By: F. DuBose - Harvard University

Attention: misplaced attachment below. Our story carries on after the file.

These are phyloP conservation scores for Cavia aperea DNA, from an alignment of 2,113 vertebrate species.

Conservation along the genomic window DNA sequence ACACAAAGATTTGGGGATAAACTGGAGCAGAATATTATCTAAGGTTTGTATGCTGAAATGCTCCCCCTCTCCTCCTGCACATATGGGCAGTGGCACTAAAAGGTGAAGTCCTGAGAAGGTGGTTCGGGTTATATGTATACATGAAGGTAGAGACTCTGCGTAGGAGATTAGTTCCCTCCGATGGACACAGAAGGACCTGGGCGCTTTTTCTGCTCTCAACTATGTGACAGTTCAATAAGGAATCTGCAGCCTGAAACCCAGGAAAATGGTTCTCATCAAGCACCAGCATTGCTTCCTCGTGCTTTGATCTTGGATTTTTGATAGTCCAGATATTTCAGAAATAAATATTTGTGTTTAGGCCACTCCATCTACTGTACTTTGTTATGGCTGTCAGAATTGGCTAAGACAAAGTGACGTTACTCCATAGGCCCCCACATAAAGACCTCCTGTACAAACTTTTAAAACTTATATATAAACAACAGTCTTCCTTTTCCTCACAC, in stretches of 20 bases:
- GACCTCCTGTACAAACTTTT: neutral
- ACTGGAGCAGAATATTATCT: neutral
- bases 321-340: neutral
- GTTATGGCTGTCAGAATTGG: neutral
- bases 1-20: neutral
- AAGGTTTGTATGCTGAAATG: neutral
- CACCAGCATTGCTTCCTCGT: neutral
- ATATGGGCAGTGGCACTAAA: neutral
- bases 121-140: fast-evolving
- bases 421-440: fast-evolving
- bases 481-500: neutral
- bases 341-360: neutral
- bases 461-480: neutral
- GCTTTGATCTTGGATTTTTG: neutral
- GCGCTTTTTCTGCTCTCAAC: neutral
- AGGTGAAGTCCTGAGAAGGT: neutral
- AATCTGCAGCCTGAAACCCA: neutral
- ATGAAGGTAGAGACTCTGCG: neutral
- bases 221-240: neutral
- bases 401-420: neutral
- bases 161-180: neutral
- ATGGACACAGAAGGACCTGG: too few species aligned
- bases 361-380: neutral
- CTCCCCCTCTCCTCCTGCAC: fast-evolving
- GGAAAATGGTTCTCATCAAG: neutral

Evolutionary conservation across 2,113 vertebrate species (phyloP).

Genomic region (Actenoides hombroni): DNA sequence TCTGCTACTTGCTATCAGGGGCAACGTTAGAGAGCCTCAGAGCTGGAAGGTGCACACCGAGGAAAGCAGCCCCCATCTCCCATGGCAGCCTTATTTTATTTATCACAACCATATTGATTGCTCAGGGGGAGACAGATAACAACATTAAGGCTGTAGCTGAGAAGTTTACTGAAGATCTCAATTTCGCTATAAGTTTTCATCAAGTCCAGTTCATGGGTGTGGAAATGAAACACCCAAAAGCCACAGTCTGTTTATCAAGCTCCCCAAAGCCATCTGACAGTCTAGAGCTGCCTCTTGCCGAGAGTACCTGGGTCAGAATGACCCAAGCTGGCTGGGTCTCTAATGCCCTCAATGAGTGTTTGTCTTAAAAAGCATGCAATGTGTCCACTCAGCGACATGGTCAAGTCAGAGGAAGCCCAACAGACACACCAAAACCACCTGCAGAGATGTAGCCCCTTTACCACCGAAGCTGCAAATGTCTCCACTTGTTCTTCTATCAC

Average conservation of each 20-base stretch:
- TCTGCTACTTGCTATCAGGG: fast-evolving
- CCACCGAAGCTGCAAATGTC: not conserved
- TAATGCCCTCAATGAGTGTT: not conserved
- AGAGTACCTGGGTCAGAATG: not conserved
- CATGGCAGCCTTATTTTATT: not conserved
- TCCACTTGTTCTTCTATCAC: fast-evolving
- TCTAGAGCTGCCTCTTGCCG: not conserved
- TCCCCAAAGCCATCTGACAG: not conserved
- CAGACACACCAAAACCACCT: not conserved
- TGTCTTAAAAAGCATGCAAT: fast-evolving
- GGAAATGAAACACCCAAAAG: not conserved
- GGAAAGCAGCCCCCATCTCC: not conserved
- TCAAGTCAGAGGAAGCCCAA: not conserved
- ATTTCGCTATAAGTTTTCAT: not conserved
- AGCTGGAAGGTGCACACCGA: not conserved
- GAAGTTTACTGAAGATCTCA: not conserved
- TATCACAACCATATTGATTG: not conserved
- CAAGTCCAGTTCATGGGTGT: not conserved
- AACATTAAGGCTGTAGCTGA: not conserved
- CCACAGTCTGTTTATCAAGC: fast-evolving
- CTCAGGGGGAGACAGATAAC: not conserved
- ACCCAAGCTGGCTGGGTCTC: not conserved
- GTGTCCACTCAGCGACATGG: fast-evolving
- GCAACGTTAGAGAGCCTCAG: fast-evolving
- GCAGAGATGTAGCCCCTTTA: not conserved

I went on a program day-trip outside Madrid with Sonia, our student services coordinator, and some other CIEE students. We arrived at the national historic site El Valle de los Caídos, or Valley of the Fallen, which is a controversial Spanish Civil War memorial. The size of the construction was stunning. The plaza could easily fit a couple of football fields, and the building stretched out far along the face of the mountain and rose high above us. It was deceptive in its magnitude. In the pictures below you can see the stone structure compared to some tourists. We explored the far end of the plaza where we could see some towns in the distance and enter the forest that surrounds Valle de los Caídos, but soon turned around to enter the actual monument. There was a security gate to pass through just inside the door, with a second door that obstructed a view of whatever was further inside the mountain. After going through security, we entered into a massive hall that reminded me of Hogwarts’ Great Hall from the Harry Potter novels. My first thought was that it would make a great event venue, either for a concert or a ball of some sort. The very center of the intersection was a large communion table on a raised circular platform. On either side of this platform were large stone slabs laid into the floor with flowers placed on them – the graves of Primo de Rivera, founder of the fascist party in Spain, and Francisco Franco, the dictator who ruled Spain from 1939 to 1975. Before coming to Spain I knew very little about Spanish history, but in my time in Spain I observed that there is a very strong negative sentiment toward Franco for what he did. Being mere feet above the corpse of somebody who caused so much pain and suffering in Spain was chilling. Our group knew that Franco and Primo de Rivera were buried there before we arrived, but seeing their graves in person was still powerful. I took a seat in a pew and was just trying to soak everything in when a man who had been walking down the aisle stopped abruptly in front of Primo de Rivera’s grave and gave a Roman salute – his arm straightened and pointed up at an angle. My heart nearly stopped. The attendant in the church immediately came up to him and told him he could not do that here. The man then walked around the center circle to Franco’s grave and paid his respect, this time without a salute. Sonia pointed out to me that this man´s shirt cuffs and collar had the colors of the Spanish flag and explained that in certain contexts these colors are still closely associated with Franco and his supporters. The man walked into one of the chapels briefly, returned to Primo de Rivera’s grave where he once more paid tribute, and left. I was shocked at this display of support for Franco. Until this point I had only heard negative opinions of him, and while I of course knew in the back of my mind that there had to be some Spaniards who supported him I figured I would never come into contact with those people. If I felt chilled when I saw Franco’s grave, seeing this man’s salute sent a shiver down my spine. I recognize that I do not know enough about what Franco did to his country, but the fact that I have almost exclusively heard Spanish people say they do not like Franco made me uncomfortable in the presence of this man who supports Franco to this day. El Valle de los Caídos was spectacular in a visual sense. Everything outside is enormous and appears pretty, and the inside of the memorial is incredible in its engineering and construction. Before seeing it, I had heard that many Spaniards would never visit the site and have negative sentiments for it. After visiting it myself and seeing the significance that it still holds for supporters of Franco, I feel that I understand the popular Spanish sentiment very well and would absolutely agree that the monument, while stunning, holds a darker significance. The amount open space at this War Memorial was overwhelming, especially considering it was carved from the inside of the mountain, and the walls were beautifully decorated with art. At the other end of the hall was a church where Sonia explained that services are held regularly. The layout of the interior was in the shape of a cross, and while we had entered through the bottom of the cross the church was found in the intersection of the two beams. There were small chapels on the two ends of the cross that point to the left and the right, and in the top of the cross there was a choral section.